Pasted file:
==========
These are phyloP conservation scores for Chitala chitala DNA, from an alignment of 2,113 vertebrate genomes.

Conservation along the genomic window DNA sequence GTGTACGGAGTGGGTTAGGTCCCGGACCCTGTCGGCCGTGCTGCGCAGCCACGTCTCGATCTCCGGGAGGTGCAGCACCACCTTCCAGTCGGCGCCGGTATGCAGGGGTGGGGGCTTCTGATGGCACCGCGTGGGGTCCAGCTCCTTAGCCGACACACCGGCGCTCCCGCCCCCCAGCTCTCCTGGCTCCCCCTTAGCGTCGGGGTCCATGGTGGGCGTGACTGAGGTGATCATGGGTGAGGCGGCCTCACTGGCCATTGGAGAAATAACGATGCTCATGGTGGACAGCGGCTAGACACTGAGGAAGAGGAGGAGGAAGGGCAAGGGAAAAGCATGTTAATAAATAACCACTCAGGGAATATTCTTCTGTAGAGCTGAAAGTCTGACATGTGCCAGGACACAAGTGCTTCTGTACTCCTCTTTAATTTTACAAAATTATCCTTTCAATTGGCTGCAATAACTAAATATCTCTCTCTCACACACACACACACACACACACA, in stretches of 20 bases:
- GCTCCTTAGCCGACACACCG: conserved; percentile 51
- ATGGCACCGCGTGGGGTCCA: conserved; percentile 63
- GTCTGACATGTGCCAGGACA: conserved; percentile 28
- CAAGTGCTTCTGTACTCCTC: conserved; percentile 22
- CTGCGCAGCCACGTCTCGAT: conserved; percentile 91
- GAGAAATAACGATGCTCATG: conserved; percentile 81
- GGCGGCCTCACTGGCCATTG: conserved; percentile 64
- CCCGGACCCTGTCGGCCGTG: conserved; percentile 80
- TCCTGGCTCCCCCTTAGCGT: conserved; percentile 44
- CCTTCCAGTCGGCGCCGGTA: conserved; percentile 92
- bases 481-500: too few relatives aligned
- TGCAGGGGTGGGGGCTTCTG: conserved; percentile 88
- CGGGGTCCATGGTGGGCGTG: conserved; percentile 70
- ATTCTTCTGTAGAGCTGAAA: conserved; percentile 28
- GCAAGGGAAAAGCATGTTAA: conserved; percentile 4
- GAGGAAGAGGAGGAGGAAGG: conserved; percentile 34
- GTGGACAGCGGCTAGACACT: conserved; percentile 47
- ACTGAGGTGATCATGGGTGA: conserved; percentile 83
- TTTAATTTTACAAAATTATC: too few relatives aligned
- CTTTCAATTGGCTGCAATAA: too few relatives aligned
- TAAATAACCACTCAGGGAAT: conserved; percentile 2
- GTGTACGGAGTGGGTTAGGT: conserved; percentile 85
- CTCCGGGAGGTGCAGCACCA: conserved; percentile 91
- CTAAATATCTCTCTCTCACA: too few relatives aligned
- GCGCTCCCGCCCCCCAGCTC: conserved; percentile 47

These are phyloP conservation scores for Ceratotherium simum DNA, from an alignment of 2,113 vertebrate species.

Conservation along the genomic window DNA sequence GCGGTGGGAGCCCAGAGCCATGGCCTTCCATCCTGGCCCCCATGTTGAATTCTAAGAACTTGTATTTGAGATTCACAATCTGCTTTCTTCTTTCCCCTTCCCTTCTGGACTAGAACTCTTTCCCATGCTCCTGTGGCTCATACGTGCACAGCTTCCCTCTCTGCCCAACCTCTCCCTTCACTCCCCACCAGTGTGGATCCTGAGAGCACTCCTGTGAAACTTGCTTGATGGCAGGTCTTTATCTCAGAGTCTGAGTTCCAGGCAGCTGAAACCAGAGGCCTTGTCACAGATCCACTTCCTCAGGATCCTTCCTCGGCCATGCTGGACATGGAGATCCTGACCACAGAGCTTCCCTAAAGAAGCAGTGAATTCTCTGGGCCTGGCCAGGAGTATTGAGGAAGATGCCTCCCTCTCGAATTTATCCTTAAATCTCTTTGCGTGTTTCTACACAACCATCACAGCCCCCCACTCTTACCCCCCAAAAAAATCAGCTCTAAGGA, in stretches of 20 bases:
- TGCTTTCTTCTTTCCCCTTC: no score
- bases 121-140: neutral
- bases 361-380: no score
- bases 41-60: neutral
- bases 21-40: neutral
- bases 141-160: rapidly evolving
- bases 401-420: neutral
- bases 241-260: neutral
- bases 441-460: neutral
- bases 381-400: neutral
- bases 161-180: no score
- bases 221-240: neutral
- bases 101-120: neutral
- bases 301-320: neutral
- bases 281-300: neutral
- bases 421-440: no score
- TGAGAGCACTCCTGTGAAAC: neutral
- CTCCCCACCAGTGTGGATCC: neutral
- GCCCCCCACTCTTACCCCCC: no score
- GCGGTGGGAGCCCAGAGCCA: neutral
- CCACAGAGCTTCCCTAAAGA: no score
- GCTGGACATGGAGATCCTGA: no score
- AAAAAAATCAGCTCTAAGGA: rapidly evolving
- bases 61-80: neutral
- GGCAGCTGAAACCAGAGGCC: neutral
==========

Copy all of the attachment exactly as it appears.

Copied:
These are phyloP conservation scores for Chitala chitala DNA, from an alignment of 2,113 vertebrate genomes.

Conservation along the genomic window DNA sequence GTGTACGGAGTGGGTTAGGTCCCGGACCCTGTCGGCCGTGCTGCGCAGCCACGTCTCGATCTCCGGGAGGTGCAGCACCACCTTCCAGTCGGCGCCGGTATGCAGGGGTGGGGGCTTCTGATGGCACCGCGTGGGGTCCAGCTCCTTAGCCGACACACCGGCGCTCCCGCCCCCCAGCTCTCCTGGCTCCCCCTTAGCGTCGGGGTCCATGGTGGGCGTGACTGAGGTGATCATGGGTGAGGCGGCCTCACTGGCCATTGGAGAAATAACGATGCTCATGGTGGACAGCGGCTAGACACTGAGGAAGAGGAGGAGGAAGGGCAAGGGAAAAGCATGTTAATAAATAACCACTCAGGGAATATTCTTCTGTAGAGCTGAAAGTCTGACATGTGCCAGGACACAAGTGCTTCTGTACTCCTCTTTAATTTTACAAAATTATCCTTTCAATTGGCTGCAATAACTAAATATCTCTCTCTCACACACACACACACACACACACA, in stretches of 20 bases:
- GCTCCTTAGCCGACACACCG: conserved; percentile 51
- ATGGCACCGCGTGGGGTCCA: conserved; percentile 63
- GTCTGACATGTGCCAGGACA: conserved; percentile 28
- CAAGTGCTTCTGTACTCCTC: conserved; percentile 22
- CTGCGCAGCCACGTCTCGAT: conserved; percentile 91
- GAGAAATAACGATGCTCATG: conserved; percentile 81
- GGCGGCCTCACTGGCCATTG: conserved; percentile 64
- CCCGGACCCTGTCGGCCGTG: conserved; percentile 80
- TCCTGGCTCCCCCTTAGCGT: conserved; percentile 44
- CCTTCCAGTCGGCGCCGGTA: conserved; percentile 92
- bases 481-500: too few relatives aligned
- TGCAGGGGTGGGGGCTTCTG: conserved; percentile 88
- CGGGGTCCATGGTGGGCGTG: conserved; percentile 70
- ATTCTTCTGTAGAGCTGAAA: conserved; percentile 28
- GCAAGGGAAAAGCATGTTAA: conserved; percentile 4
- GAGGAAGAGGAGGAGGAAGG: conserved; percentile 34
- GTGGACAGCGGCTAGACACT: conserved; percentile 47
- ACTGAGGTGATCATGGGTGA: conserved; percentile 83
- TTTAATTTTACAAAATTATC: too few relatives aligned
- CTTTCAATTGGCTGCAATAA: too few relatives aligned
- TAAATAACCACTCAGGGAAT: conserved; percentile 2
- GTGTACGGAGTGGGTTAGGT: conserved; percentile 85
- CTCCGGGAGGTGCAGCACCA: conserved; percentile 91
- CTAAATATCTCTCTCTCACA: too few relatives aligned
- GCGCTCCCGCCCCCCAGCTC: conserved; percentile 47

These are phyloP conservation scores for Ceratotherium simum DNA, from an alignment of 2,113 vertebrate species.

Conservation along the genomic window DNA sequence GCGGTGGGAGCCCAGAGCCATGGCCTTCCATCCTGGCCCCCATGTTGAATTCTAAGAACTTGTATTTGAGATTCACAATCTGCTTTCTTCTTTCCCCTTCCCTTCTGGACTAGAACTCTTTCCCATGCTCCTGTGGCTCATACGTGCACAGCTTCCCTCTCTGCCCAACCTCTCCCTTCACTCCCCACCAGTGTGGATCCTGAGAGCACTCCTGTGAAACTTGCTTGATGGCAGGTCTTTATCTCAGAGTCTGAGTTCCAGGCAGCTGAAACCAGAGGCCTTGTCACAGATCCACTTCCTCAGGATCCTTCCTCGGCCATGCTGGACATGGAGATCCTGACCACAGAGCTTCCCTAAAGAAGCAGTGAATTCTCTGGGCCTGGCCAGGAGTATTGAGGAAGATGCCTCCCTCTCGAATTTATCCTTAAATCTCTTTGCGTGTTTCTACACAACCATCACAGCCCCCCACTCTTACCCCCCAAAAAAATCAGCTCTAAGGA, in stretches of 20 bases:
- TGCTTTCTTCTTTCCCCTTC: no score
- bases 121-140: neutral
- bases 361-380: no score
- bases 41-60: neutral
- bases 21-40: neutral
- bases 141-160: rapidly evolving
- bases 401-420: neutral
- bases 241-260: neutral
- bases 441-460: neutral
- bases 381-400: neutral
- bases 161-180: no score
- bases 221-240: neutral
- bases 101-120: neutral
- bases 301-320: neutral
- bases 281-300: neutral
- bases 421-440: no score
- TGAGAGCACTCCTGTGAAAC: neutral
- CTCCCCACCAGTGTGGATCC: neutral
- GCCCCCCACTCTTACCCCCC: no score
- GCGGTGGGAGCCCAGAGCCA: neutral
- CCACAGAGCTTCCCTAAAGA: no score
- GCTGGACATGGAGATCCTGA: no score
- AAAAAAATCAGCTCTAAGGA: rapidly evolving
- bases 61-80: neutral
- GGCAGCTGAAACCAGAGGCC: neutral